The species sample data were supplemented with carabid dietary information recovered from the literature. We assumed that where a carabid species, A, was noted to consume a resource species, B, in the literature and both these species were present in a half-field, then this trophic interaction was realised6,39,40,41. To standardise the (trophic interaction) sampling effort across all carabid species and reflect the generalist nature of carabid consumers it was assumed, following Honek et al. 42, that each carabid species would consume the same resources as other carabid species within the same genus39,41. A similar generalisation was made at the resource level: where a particular species of carabid was recorded to feed upon one species of gastropod or weed in the literature, we assumed that this carabid would also consume other resource species of the same genus43. This assumption of generalisation was done to reduce the numbers of artefactually isolated species within each network, and to avoid the bias towards more highly-studied species44,45.
The interaction frequency for each realised link between consumer and resource was calculated as the multiplicative product of the consumer and resource relative abundances, under the assumption that species abundance is a predictor of the strength of interaction between species46. Applying a frequency weighting to the links in this manner integrates a quantitative estimate of the interaction strength between species in each network, enriching the simple binary network structure built from presence/absence data. Future consideration of carabid interaction strength prey may include traits, such as body size and mandible type47. Following construction of the carabid-weed seed (herbivore) and carabid-gastropod (carnivore) layers, each carabid species was assigned to an empirical trophic group based upon their role in each replicate multilayer network. Carabid nodes linked only to gastropods were assigned to the ‘carnivore’ grouping, while those consuming only weeds were ‘herbivores’, and ‘omnivores’ were generalist species linked to both gastropods and weeds. Thus, a particular carabid species might be a carnivore, an herbivore or an omnivore in different replicate multilayer networks. Some species may therefore appear in different classifications across the collection of networks; a particular carabid species may be a weed consuming herbivore in some networks, a gastropod carnivore in others and an omnivore in yet other networks.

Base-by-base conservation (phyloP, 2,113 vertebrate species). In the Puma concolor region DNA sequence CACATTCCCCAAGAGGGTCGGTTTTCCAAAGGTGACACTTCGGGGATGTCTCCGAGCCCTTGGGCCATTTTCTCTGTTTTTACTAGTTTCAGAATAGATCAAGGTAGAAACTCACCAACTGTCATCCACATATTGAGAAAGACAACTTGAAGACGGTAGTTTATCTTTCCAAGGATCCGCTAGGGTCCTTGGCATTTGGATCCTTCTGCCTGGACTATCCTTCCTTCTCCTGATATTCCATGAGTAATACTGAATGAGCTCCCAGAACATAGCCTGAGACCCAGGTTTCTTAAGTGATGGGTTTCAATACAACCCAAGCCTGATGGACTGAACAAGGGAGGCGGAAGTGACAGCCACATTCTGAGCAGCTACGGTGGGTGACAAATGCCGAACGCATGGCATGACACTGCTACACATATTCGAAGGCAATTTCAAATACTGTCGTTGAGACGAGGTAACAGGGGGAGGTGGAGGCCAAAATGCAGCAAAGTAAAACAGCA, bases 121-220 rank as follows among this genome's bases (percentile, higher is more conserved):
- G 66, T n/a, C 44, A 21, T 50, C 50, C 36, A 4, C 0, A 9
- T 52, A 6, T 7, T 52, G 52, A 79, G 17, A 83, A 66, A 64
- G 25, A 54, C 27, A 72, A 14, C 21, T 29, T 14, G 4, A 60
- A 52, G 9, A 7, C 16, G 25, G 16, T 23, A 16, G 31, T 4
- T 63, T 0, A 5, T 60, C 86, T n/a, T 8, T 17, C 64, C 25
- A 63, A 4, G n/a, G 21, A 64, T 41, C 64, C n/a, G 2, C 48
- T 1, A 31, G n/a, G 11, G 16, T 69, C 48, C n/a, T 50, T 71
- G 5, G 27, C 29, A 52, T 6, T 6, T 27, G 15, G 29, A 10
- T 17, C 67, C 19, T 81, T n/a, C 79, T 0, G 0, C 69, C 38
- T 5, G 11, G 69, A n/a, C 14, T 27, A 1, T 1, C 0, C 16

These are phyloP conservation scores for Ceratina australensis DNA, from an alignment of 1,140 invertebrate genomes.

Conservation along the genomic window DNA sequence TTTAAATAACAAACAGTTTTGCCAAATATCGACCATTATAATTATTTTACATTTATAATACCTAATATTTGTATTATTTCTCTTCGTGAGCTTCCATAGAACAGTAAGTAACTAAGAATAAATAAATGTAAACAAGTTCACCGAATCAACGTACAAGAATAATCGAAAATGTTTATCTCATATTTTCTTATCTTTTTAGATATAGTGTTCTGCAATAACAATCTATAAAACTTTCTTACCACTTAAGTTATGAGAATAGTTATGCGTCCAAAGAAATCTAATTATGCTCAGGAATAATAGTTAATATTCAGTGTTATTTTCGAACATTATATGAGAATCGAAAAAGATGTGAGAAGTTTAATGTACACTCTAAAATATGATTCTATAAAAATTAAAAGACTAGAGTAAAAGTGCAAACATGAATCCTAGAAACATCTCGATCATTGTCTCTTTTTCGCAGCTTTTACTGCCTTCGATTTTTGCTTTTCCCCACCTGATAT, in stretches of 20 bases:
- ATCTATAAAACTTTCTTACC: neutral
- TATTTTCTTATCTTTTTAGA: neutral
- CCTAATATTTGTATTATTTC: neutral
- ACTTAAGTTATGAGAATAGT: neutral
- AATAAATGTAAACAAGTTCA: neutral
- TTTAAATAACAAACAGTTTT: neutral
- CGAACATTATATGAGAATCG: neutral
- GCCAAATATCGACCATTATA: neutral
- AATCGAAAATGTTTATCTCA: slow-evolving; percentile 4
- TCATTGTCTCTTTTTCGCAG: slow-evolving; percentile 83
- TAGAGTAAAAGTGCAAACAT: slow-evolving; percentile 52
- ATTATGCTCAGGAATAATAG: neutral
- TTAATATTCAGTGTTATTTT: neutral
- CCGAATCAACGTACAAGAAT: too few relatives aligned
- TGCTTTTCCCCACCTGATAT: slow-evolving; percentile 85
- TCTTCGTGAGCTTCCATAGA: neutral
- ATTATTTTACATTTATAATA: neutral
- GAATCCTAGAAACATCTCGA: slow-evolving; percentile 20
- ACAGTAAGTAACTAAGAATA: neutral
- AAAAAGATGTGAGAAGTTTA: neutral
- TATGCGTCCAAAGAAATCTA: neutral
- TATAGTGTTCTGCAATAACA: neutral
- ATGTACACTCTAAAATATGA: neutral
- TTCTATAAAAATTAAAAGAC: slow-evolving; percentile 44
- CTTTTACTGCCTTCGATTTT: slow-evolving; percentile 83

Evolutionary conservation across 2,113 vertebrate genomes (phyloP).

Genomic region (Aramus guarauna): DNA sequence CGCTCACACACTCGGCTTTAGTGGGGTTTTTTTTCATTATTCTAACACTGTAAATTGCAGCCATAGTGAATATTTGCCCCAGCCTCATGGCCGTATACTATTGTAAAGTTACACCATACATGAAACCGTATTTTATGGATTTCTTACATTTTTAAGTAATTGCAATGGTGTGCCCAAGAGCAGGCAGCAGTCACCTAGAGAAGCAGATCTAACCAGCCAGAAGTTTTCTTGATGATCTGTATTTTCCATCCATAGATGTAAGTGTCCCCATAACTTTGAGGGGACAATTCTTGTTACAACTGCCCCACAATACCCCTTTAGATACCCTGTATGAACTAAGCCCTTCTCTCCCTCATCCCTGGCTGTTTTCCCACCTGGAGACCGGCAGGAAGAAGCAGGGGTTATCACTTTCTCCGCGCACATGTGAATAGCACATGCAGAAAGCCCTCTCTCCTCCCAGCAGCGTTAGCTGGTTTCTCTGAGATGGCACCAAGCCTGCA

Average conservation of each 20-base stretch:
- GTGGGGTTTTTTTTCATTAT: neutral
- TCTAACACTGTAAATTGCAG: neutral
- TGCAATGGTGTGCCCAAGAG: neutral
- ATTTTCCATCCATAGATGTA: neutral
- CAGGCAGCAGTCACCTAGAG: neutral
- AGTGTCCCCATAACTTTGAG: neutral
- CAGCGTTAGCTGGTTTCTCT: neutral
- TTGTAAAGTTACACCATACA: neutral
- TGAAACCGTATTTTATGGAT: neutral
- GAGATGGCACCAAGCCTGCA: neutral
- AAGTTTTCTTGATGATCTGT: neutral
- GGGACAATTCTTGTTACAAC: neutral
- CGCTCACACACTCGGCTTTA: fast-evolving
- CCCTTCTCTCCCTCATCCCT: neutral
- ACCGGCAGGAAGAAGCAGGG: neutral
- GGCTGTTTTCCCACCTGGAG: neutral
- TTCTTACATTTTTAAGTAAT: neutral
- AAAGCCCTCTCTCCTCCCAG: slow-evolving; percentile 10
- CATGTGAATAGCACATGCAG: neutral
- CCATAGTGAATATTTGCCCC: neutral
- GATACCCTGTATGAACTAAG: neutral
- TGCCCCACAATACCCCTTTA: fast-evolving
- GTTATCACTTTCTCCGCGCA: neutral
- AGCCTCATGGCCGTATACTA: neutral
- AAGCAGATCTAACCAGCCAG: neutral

Regulation of the weeds in the seedbank
Regulation was calculated from the change in total, monocotyledon and dicotyledon seedbank counts between t0 and t1, as:
so that for each half-field three metrics of regulation for the total, dicotyledon and monocotyledon seedbanks were calculated. Negative values of this metric indicate a decline in the size of the weed seedbank from t0 to t1. Following Bohan et al. 14, negative relationships between the metric of regulation and carabid counts are indicative of seedbank regulation by these beetles.
Statistics and reproducibility
All analysis was done in R (R Core Team 2019) using the cheddar48, bipartite49 and vegan50 packages. Network plots were created with the HiveR package51. Interaction frequencies were calculated separately for herbivores, carnivores and omnivores in each network.